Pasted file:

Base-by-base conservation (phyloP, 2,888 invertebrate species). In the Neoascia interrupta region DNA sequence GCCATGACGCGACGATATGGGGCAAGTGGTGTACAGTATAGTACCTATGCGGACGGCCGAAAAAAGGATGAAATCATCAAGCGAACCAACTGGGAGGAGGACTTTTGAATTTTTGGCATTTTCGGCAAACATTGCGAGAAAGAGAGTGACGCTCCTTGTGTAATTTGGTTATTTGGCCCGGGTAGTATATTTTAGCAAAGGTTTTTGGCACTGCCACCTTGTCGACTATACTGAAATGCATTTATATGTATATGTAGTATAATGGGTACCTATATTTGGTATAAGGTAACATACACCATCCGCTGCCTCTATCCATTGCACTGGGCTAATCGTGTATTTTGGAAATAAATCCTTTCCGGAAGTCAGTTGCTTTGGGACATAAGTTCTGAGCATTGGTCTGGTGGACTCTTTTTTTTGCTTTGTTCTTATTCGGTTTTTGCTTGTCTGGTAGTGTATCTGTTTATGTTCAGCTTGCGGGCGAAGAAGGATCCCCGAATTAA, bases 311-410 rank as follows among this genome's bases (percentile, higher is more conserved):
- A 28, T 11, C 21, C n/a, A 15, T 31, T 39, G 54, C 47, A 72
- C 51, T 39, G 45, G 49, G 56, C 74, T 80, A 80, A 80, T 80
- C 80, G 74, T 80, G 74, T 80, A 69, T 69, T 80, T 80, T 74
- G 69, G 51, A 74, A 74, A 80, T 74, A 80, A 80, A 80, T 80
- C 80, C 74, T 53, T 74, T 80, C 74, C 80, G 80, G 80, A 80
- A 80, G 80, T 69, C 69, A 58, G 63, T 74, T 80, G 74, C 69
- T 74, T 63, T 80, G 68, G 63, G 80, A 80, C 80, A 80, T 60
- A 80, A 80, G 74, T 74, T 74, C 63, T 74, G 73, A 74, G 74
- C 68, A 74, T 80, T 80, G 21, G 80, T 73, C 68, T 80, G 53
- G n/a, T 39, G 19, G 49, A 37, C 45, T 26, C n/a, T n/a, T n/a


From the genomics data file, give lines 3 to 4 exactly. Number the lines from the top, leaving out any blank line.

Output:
- C 51, T 39, G 45, G 49, G 56, C 74, T 80, A 80, A 80, T 80
- C 80, G 74, T 80, G 74, T 80, A 69, T 69, T 80, T 80, T 74